Does ‘microlearning’ undermine opportunity for real learning impact?
“Microlearning” has recently become a topic of increased interest. In a nutshell, “microlearning” is breaking learning into very small chunks of information. The theory is that reducing the time requirements of a series of learning events makes the new content easier to learn and fits better within the constraints of constant time pressures.
The two premises underlying microlearning are:
- People’s attention is so limited that they will only focus on something in short bursts of time
- People’s time is so sliced that they can only work on something in short bursts
The first of these issues – a problem of limited attention – should sound familiar because it is very similar to the discussion of “gamification.” The underlying premise of both microlearning and gamification is that there is so much competition for attention that you must accommodate these limitations by creating smaller, more discrete chunks of content.
As we’ve previously argued about gamification, and we’ve demonstrated repeatedly during our work at Cerebyte, further fragmenting attention, as happens in microlearning, is exactly the wrong thing to do if you want to have a meaningful impact. We believe, as research studies support, that people learn best when there is a compelling purpose for learning. As humans we are actually wired to focus on something that is meaningful and, in doing so, will allocate a significant amount of attention to it. Unfortunately, microlearning strips meaning for the learning and therefore undermines learning.
However, what about the premise that time pressures reduce the time available to learn?
Microlearning is the idea that you can squeeze little bits of learning around people’s “day job.” We believe that this is really an artifact of the poor quality and irrelevance of most learning programs. With these programs, participants have to squeeze their learning programs around their day jobs because the learning has so little obvious value in actually doing the day job. Here too we have repeatedly shown that this is a false premise – just change the nature of the learning and it goes away.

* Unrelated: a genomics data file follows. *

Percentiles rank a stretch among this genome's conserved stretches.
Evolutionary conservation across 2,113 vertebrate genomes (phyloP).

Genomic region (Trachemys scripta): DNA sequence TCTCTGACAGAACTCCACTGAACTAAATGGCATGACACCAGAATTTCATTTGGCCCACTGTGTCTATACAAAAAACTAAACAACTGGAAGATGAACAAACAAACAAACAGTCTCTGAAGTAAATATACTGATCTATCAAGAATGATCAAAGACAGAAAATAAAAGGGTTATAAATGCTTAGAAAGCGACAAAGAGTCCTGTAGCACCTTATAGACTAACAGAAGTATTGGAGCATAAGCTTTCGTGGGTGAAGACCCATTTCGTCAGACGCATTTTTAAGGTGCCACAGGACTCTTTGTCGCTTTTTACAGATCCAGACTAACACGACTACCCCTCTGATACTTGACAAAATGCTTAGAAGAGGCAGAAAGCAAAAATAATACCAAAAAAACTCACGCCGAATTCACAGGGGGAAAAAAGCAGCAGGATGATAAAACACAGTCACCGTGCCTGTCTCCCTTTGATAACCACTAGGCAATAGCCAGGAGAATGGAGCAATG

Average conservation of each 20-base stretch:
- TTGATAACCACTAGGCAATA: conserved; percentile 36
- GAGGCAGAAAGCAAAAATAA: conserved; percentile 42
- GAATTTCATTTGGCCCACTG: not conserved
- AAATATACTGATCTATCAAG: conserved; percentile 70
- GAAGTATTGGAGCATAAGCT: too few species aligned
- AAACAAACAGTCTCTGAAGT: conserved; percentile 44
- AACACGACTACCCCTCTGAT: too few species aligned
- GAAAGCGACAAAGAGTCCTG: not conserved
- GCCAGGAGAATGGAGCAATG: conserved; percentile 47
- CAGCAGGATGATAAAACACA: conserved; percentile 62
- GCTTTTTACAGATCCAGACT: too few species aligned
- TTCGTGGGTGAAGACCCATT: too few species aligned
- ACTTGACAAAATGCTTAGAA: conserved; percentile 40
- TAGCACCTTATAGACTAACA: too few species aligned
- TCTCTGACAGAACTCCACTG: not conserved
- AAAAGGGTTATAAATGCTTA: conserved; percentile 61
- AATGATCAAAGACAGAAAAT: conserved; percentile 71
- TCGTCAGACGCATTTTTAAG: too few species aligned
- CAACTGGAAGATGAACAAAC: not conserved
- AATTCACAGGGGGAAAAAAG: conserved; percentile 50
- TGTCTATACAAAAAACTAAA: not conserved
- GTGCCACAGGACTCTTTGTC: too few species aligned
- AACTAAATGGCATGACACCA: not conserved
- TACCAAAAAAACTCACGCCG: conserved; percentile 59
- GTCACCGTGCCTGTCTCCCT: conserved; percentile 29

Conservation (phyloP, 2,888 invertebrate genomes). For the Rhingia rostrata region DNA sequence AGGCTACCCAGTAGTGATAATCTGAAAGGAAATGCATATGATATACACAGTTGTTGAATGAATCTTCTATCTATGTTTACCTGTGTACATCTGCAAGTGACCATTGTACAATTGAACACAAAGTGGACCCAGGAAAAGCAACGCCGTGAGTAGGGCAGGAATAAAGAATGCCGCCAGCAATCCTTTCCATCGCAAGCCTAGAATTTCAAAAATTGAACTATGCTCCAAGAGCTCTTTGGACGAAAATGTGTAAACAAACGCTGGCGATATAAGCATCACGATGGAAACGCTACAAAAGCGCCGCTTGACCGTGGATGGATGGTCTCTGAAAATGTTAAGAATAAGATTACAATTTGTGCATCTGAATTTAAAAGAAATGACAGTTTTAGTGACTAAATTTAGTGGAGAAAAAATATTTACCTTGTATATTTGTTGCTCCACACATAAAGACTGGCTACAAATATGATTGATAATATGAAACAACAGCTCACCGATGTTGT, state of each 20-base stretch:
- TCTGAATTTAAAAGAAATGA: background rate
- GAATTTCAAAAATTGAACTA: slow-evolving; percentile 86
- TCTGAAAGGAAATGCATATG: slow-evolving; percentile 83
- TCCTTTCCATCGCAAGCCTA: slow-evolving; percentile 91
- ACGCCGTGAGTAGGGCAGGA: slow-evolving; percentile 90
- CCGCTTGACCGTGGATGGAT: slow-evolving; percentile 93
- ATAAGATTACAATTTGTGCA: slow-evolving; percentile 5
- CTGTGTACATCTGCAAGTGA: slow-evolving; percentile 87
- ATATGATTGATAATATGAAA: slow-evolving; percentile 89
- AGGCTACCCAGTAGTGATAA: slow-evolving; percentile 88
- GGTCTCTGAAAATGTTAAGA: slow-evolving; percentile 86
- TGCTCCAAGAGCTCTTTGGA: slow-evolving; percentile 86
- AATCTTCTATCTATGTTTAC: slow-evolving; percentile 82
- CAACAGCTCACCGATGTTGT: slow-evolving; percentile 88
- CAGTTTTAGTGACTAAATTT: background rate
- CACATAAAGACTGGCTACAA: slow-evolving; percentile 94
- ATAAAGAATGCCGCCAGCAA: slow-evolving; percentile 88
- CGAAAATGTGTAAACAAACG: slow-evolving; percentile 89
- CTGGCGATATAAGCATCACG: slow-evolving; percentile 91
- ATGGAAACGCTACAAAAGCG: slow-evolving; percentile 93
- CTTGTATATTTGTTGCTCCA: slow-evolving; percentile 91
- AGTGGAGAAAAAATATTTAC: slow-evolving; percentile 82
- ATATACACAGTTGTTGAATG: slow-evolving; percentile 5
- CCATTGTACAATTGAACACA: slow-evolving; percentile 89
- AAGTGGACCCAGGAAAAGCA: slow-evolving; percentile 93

In fact, if you strive to make the learning content highly relevant and the presentation of the content done as a real mentor would, then the problem with time slicing disappears. We’ve found that the best way to make the content relevant is to ask top performers how to be great at a function “in the actual messy real world.” The messy real-world part ensures that people see immediate value – and can use the learning in real-time. This erases the need for time slicing because the learning is so much a part of the day job that it is inseparable.
Gamification has largely receded in discussions, and I expect microlearning will disappear too, though only after organizations have invested far too much money in time trying to make it work for them.
Which direction is your organization going – reducing purpose through microlearning or enhancing the purpose of your organization?